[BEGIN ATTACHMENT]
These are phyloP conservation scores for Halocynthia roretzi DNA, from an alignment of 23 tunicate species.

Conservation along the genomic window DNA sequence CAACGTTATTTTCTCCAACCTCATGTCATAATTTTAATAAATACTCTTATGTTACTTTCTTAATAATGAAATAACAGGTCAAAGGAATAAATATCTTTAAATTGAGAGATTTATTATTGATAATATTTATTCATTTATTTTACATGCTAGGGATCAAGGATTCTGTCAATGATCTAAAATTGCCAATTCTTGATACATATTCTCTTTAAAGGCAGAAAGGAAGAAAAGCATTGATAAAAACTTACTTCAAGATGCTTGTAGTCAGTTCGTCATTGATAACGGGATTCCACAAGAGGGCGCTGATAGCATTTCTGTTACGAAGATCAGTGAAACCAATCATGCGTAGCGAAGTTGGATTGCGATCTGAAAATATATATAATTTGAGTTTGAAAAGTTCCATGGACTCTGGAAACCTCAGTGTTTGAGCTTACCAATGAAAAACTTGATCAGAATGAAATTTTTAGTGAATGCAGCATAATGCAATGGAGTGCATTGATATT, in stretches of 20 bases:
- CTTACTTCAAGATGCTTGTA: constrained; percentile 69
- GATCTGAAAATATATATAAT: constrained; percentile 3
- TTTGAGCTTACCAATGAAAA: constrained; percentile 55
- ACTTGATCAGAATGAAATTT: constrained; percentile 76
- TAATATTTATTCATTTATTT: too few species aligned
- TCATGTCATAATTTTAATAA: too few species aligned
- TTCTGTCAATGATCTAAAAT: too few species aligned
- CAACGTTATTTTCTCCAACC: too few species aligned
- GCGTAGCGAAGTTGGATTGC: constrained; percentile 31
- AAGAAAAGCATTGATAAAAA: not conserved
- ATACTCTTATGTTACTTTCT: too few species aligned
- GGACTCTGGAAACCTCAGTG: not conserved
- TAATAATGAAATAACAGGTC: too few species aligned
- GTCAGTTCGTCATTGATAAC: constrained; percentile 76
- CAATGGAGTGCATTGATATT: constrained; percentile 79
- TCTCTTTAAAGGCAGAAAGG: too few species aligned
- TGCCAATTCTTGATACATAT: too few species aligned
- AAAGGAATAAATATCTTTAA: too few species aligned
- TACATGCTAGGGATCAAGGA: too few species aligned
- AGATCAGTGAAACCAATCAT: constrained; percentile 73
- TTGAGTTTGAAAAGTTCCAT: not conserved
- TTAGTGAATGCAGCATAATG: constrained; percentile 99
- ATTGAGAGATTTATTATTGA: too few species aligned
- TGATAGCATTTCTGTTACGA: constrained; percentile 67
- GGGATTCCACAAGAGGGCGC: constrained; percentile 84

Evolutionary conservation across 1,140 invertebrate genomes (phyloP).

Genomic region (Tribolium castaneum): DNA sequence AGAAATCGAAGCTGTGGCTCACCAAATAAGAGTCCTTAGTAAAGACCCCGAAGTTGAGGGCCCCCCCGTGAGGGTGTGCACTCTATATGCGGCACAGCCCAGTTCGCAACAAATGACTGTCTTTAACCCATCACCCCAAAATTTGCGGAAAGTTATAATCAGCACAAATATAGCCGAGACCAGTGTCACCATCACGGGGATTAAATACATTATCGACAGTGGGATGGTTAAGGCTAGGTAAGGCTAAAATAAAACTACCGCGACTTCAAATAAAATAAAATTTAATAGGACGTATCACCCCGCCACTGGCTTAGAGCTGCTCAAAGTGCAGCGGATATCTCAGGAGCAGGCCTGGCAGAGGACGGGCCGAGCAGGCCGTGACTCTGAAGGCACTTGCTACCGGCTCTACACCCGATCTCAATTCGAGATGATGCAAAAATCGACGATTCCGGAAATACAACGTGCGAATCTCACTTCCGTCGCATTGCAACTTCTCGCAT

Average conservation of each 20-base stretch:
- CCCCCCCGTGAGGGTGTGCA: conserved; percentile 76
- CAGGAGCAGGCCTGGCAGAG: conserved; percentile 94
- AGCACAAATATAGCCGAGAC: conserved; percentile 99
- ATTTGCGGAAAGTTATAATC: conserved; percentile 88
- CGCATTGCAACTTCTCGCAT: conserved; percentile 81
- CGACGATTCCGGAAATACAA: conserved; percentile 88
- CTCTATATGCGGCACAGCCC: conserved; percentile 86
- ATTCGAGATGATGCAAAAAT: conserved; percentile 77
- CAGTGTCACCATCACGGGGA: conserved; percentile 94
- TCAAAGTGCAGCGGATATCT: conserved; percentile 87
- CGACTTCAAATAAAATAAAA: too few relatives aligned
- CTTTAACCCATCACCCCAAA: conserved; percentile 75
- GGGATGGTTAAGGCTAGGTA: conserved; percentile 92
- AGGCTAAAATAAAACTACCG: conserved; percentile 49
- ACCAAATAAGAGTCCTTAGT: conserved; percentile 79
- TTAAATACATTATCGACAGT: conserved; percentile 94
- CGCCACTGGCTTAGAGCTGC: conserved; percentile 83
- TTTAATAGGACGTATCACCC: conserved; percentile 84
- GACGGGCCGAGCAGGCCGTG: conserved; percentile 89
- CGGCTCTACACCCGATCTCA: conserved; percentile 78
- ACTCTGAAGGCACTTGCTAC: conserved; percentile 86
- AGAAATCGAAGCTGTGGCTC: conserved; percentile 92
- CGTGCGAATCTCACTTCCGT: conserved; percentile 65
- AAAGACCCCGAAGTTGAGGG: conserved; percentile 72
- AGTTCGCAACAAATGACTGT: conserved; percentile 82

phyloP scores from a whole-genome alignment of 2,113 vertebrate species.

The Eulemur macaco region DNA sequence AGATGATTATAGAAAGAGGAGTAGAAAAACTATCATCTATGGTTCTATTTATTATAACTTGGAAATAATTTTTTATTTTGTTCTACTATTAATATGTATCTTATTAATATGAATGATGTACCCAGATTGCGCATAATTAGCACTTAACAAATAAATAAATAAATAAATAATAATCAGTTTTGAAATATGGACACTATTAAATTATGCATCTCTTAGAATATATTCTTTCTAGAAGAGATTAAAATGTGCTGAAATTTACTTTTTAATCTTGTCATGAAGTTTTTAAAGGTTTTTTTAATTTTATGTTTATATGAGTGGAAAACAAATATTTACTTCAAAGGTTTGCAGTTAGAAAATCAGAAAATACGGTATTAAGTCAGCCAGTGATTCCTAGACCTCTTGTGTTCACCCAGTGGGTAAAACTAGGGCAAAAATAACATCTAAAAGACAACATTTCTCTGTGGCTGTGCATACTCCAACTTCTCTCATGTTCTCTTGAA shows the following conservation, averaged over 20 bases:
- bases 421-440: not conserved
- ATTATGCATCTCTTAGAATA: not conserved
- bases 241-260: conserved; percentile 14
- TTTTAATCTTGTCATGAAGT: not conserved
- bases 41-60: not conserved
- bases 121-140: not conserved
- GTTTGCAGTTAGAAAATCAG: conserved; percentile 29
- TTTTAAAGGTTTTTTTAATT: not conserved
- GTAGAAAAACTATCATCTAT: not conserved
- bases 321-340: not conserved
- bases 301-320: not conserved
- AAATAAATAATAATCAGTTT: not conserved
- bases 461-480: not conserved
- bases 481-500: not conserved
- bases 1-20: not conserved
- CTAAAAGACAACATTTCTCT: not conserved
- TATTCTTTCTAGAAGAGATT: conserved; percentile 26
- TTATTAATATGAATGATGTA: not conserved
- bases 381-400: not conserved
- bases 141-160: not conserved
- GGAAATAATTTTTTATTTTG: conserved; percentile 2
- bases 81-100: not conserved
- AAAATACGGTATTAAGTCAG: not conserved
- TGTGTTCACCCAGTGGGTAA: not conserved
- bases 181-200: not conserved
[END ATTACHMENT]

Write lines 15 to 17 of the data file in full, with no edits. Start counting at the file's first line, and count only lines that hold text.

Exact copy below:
- TAATAATGAAATAACAGGTC: too few species aligned
- GTCAGTTCGTCATTGATAAC: constrained; percentile 76
- CAATGGAGTGCATTGATATT: constrained; percentile 79